‘I’ve Seen the Exorcist Hundreds of Times’


Andrew Huff is going to stop you right there. See, technically, The Exorcist isn’t a horror film. It’s a film about the crisis of faith.

‘The themes are universal. Faith, the loss of faith, and the battle of good and evil. That speaks to everybody.’

It certainly spoke to Andrew, a DC resident nearly as old as the movie itself, which premiered in 1973. Shot largely in Georgetown—most notably, at the infamous stairs at 3600 Prospect St—The Exorcist has been one of Andrew’s favorites since he was 8 or 9.

Two years ago—and over 100 screenings later—the film fanatic had an idea to put a commemorative plaque at the bottom of the steps, show the film in Georgetown University’s Healy Hall, and get a Georgetown priest to bless the steps.

Unsurprisingly, the University didn’t love that last bit—but otherwise supported the event. After meeting with the head of the DC office of film, Andrew tweeted at the director, William Friedkin. Much to Andrew’s surprise, William replied.

‘He said, ‘If you’re going to do this event, I’m gonna be there. But only if William Peter Blatty attends.’

The latter—a Bethesda resident who wrote the novel and, later, the screenplay—was interested. 

On October 30, 2015, locals and film fanatics from across the world lined up to meet both men and celebrate what was officially designated ‘Exorcist Day’ in DC. The Tombs even delivered two steaming bowls of pea soup to the guests of honor as they signed autographs—the same food that was mixed with oatmeal during filming to achieve the effect of…well, just Google it if you don’t remember.

‘Friedkin and Blatty together in the same place never happened anymore,’ says Andrew. ‘We had people from all over—and media from all over. The meet-and-greet line was as far as you could see, and the two met with every single person.’

Andrew was admittedly fan boy’ing pretty hard that day; the culmination of months of work, and a lifetime of appreciation for the movie.

‘I’m a horror fan and I consider myself a student of the genre,’ says Andrew, who counts Nightmare On Elm Street, The Shining, and The Blair Witch Project among his other favorites. ‘I’m also a DC resident, so anything local is interesting to me. The Exorcist has always been the intersection of two things that mean a lot to me: My city, and this genre.’

In 1973, The Exorcist meant a lot to the entire city. Screenwriter William Peter Blatty—who passed away earlier this year at the age of 89—attended Georgetown University in the late 40s. It was there that he read about a local exorcism and got the first spark of inspiration for his novel, published more than 20 years later. By the time filming began, director William Friedkin had just won an Oscar for The French Connection. Hollywood had come to Georgetown.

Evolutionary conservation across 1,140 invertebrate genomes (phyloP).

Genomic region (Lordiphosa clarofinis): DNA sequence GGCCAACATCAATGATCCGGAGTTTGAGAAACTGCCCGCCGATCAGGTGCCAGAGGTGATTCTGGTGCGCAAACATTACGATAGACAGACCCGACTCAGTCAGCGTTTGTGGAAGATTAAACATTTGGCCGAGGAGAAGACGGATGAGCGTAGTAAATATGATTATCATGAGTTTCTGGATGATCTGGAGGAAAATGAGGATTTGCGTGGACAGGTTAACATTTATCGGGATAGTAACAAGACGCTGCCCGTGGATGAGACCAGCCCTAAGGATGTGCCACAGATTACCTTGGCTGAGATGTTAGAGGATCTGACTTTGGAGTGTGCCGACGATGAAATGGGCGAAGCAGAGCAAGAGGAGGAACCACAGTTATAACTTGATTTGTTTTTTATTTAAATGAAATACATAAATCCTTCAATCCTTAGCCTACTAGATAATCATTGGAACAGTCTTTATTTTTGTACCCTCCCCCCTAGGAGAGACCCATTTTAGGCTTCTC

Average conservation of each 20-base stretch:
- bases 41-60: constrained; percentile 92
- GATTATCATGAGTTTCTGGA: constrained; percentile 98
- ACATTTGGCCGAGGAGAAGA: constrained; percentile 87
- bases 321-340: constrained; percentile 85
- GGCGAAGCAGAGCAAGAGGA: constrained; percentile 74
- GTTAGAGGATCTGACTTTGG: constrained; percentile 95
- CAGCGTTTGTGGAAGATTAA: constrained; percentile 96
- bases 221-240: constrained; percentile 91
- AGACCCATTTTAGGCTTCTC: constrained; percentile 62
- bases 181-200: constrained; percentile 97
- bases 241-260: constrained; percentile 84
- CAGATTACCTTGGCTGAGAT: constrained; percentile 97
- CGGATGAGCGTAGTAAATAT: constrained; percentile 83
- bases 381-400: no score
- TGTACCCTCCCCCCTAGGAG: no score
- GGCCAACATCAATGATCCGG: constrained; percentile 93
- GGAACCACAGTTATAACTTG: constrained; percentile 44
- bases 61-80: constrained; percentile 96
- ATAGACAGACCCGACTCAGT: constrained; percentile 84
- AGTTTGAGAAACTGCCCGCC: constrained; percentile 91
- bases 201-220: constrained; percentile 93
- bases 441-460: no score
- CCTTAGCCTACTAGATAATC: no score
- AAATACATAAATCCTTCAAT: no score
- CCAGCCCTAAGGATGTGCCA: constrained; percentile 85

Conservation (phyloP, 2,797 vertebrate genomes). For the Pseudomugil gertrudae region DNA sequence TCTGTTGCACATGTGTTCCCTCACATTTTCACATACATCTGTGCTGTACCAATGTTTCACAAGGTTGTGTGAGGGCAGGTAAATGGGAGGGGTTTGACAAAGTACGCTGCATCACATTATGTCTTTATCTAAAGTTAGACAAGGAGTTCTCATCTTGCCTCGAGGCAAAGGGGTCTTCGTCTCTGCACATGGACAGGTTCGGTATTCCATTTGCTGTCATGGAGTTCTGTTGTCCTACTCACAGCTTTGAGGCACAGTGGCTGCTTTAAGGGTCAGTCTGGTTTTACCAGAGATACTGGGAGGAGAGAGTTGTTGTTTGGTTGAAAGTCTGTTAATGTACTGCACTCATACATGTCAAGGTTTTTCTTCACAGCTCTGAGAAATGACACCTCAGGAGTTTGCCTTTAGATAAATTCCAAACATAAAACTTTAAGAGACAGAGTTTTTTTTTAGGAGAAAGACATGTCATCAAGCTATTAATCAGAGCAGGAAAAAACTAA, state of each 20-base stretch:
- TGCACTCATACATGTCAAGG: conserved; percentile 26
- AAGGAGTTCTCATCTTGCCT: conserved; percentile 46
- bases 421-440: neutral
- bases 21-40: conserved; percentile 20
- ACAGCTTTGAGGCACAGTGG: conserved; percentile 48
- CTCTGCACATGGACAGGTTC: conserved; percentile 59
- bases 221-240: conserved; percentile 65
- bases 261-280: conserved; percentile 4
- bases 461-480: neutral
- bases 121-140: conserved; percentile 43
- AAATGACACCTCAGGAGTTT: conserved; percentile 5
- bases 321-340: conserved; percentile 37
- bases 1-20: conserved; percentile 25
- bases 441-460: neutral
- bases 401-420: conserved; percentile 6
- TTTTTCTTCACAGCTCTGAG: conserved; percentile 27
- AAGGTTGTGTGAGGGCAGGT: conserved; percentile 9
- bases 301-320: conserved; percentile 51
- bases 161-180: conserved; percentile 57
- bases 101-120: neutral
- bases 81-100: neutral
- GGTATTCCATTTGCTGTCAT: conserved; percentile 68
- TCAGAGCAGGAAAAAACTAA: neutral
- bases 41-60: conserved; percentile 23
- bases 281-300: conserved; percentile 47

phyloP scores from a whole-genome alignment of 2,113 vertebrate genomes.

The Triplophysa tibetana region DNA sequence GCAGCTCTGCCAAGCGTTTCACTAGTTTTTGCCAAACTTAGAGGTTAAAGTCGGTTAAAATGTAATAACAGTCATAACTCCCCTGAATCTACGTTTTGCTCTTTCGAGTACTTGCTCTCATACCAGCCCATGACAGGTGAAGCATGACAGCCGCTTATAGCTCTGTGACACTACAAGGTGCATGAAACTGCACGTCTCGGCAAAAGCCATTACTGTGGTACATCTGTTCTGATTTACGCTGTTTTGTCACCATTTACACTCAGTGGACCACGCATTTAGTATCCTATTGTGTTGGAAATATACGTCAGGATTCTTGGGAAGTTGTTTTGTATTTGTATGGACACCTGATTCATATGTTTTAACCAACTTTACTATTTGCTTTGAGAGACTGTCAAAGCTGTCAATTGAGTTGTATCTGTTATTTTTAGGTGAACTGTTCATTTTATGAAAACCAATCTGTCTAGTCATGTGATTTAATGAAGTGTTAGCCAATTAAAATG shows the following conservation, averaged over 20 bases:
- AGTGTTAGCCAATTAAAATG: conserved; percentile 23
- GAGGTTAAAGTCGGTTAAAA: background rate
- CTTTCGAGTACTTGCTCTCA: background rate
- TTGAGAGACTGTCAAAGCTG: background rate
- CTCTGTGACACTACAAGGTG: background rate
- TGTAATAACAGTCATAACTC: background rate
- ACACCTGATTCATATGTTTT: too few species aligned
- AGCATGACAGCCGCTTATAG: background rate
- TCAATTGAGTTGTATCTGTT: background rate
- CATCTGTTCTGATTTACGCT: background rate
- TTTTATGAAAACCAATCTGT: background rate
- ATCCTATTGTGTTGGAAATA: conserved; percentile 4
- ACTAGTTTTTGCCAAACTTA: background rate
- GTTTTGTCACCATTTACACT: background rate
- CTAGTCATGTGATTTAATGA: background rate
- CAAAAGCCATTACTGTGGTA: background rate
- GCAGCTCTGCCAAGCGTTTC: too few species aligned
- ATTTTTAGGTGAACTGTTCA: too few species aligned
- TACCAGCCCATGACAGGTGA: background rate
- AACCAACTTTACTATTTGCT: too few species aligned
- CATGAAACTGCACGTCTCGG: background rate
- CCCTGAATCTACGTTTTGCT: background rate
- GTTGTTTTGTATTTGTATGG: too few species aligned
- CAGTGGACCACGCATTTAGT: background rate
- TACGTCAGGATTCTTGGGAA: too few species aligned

‘It was a huge scene, and they did a lot of shooting on campus. All these streets were shut down.’

Production used the house next to the stairs to film all the exteriors, while the interiors were shot on a sound stage. Andrew says the crew built a fake addition on the house in order for Father Karras to realistically jump out of the window and fall to his death—the climax of the film. 

‘Chuck Waters was the stunt man for that scene, and he had to go down the steps three times. Each step had half-an-inch of rubber on it, but there are 75 of them, and it was a long way down. Georgetown students were charging $5 to sit on top of the Car Barn to watch it. The day of the ceremony, we had so many people come up and say, ‘I was an extra, I watched that scene, I was the tennis player in the background.’’ 

But the lore extends beyond the locals. While Andrew was handing out fliers for the 2015 event, he says nine out of 10 visitors were international, there to get their picture at the bottom of the stairs just like everyone else. 

‘The following is cult-like. We had people from Germany who came just to see the steps. Maybe they’re skipping the Lincoln Memorial and the Mall and coming here. It’s crazy.’

Crazy, perhaps, but still relevant. Friedkin recently shot a documentary called The Devil and Father Amorth about a real exorcism he filmed at the Vatican, and revisits The Exorcist at the end. Andrew was hired to take the filmmakers around Georgetown for the documentary, earning him an official IMDB page. 

The film credit, the first edition, signed copy of The Exorcist, the posters Warner Brothers gave him—Andrew loves it all. But he says it’s the stairs themselves, the plaque at the bottom, and the visitors who make the pilgrimage every day that mean the most to him.  

On October 30, he’ll be back at the stairs as enthused as ever, projecting Exorcist clips on the side of the Car Barn. 

‘The fanfare surrounding the movie and the stairs is about local Washington, which is something that’s overlooked in the mainstream press. It’s all about Capitol Hill and Congress and the swamp. People don’t know that we’re a city and a neighborhood. Tom Sherwood, a local reporter, always says, ‘Local Washington is only as good as those people who are involved in it.’ I take that to heart. And this is how I’ve decided to be a part of it.’

When he isn’t on Prospect Street, Andrew spends his days doing community outreach for American University. The only connection to his Exorcist passion projects?

He laughs, looking down to the bottom of the stairs. 

‘The horrors of working at a university.’